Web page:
Family Skiing Is (Almost) Always A Blast At Steamboat Springs

Special to the Washington Post

Dec. 3, 2015

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Watching a pounding snowstorm from a chairlift at Steamboat ski resort, in northern Colorado, I feel the symptoms rising — shortening breath, furrowing brow, sulking self-pity. It’s a classic case of Parental Powder Anxiety Syndrome.

I am sandwiched between my son, Kai (6), and daughter, Christina (3), the three of us readying for another baaaack and forth descent of a nearly flat green-dot run. Somewhere far above us, no doubt near the top of Steamboat’s 3,668-foot vertical rise, my wife, Cathleen, who drew the long straw today, is carving turns through the fresh-falling quilt of white. It’s the first big snow Steamboat has seen in weeks. Even worse, it’s the last day of our vacation.

Then, like a shape-shifting character in a movie, a graybeard sharing our chair turns to me: “Hanging with the grommets on a powder day, huh? Enjoy every minute of it. These years go by way too quickly.”

Nice call, Gandalf. My symptoms recede.

We are here, in late January, to slope-test Steamboat’s claim that it is exceedingly family-friendly. So far, the resort, along with the adjacent 115-year-old town of Steamboat Springs, is firing on all cylinders.

Okay, I know: No single place will suit every clan. For example, when I asked my social media community for favorite family resorts, I got a different answer from almost every respondent.

“Park City, Utah!” said one, citing the chairlift that departs from the center of town.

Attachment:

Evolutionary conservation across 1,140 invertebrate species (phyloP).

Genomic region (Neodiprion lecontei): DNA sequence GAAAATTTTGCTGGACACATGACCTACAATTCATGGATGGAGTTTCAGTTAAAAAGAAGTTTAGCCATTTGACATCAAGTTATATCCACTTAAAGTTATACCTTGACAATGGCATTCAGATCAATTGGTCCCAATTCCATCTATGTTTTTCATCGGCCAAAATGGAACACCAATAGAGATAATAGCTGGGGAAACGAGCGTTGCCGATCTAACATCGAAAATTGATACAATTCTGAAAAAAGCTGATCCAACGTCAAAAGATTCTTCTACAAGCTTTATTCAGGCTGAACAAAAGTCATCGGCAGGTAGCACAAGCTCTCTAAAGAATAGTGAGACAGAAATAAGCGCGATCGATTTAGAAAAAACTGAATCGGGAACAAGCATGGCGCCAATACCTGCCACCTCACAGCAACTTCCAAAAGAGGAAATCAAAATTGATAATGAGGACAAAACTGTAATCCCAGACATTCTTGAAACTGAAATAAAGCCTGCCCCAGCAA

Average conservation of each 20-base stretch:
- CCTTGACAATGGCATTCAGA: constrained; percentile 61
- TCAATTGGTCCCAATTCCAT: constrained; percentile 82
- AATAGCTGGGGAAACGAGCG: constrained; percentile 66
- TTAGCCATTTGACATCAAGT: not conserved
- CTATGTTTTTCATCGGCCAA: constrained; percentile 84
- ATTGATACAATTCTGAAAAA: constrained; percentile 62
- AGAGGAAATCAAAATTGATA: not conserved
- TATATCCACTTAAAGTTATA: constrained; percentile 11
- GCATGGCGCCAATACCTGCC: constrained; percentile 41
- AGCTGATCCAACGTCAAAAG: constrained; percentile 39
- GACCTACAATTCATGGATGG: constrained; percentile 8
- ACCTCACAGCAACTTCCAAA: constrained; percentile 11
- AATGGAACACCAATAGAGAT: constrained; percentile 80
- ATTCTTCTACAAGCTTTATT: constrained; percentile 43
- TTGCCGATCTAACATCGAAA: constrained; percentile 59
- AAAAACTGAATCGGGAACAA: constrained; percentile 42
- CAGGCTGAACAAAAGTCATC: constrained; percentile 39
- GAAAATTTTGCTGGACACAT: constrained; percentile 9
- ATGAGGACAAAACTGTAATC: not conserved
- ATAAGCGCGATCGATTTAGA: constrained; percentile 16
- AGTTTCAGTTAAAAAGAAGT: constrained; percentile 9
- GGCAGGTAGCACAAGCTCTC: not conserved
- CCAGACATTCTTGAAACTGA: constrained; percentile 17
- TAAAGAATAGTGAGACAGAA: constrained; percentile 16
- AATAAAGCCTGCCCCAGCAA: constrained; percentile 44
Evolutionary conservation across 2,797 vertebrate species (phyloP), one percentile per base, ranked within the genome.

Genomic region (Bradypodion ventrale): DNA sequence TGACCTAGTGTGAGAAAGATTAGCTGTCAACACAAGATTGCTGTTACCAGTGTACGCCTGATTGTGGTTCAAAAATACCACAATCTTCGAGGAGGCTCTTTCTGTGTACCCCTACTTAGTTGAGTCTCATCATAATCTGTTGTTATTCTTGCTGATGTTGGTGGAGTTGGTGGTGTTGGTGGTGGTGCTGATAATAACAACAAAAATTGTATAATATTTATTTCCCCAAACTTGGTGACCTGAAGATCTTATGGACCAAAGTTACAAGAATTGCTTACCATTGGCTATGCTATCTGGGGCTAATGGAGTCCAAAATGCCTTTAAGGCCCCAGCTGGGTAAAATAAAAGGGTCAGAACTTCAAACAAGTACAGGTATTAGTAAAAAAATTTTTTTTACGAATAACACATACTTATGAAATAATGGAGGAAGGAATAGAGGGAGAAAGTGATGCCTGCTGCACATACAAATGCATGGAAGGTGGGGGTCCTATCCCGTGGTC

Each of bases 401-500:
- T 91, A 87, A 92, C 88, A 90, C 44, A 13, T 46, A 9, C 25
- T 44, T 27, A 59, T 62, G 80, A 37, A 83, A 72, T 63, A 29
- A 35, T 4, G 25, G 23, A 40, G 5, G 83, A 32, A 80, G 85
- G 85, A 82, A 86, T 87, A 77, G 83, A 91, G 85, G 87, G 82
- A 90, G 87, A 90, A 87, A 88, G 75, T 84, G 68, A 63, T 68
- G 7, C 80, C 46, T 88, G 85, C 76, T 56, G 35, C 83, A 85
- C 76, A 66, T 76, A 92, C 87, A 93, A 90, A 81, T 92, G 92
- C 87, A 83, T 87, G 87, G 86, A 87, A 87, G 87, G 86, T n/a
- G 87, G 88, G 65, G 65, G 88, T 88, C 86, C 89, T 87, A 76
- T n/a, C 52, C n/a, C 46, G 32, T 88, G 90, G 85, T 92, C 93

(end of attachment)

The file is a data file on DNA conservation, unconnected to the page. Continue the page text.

Holiday Valley, in Ellicottville, N.Y., said another. “Quaint Western N.Y. snowbelt town and a fun mountain!”

Votes rolled in for resorts big — Vail, Aspen, Deer Valley — and small, from Black Mountain, New Hampshire, to Homewood Mountain resort on Lake Tahoe.

“Dude,” wrote a college friend, “Hands down, Monarch, Colorado — old-school inexpensive, 1970s lodge, killer steeps for Dad [and, presumably, Mom], tons of snow.”

For those who are new to the family ski game, here are some factors that raise a resort’s appeal: variety of terrain, with beginner slopes that are close to restaurants and bathrooms; short, easy passage from lodging to lifts; at least one enclosed lift, such as a gondola, that accesses gentle terrain; pleasant, well-trained ski school staff; and ample off-slope diversions.

In the 1970s, my parents found most of that at Seven Springs, Pa., to which half our neighborhood would decamp for three days every February. Vacationing with a herd of friends assured fun for us kids and only occasional drawbacks for my parents — for example, when I threw an on-slope, Category 5 tantrum, cursing well beyond my grade level while hurling skis, boots and socks into a snow bank and stomping barefoot to the lodge.

My children have exhibited no such petulance and in fact are delighted with Steamboat’s variety of novice terrain. Kai’s favorite is Why Not, which meanders three miles from the top of the gondola to the base; Christina, unaware that gravity is more reliable than her father, is happiest when I scoop her up and carry her through wide, arcing turns.

On our second day at Steamboat, Cathleen and I drop the kids at ski school, where dulcet-toned staff efficiently check in the children while counseling all of us through the separation anxiety.

We then join Gable Richardella, an affable, animated instructor, for a tour around the mountain.

I’ve met 100 guys with his story — came to a fun-focused town for one season 20 years ago and never left — but Richardella seems more content than most. This he assigns to the Steamboat vibe.

“We’re a grounded community here,” he says after leading us through one of the mountain’s many rolling glades. “Sure, we get excited on powder days, but no one is knocking you over to beat you to first tracks.”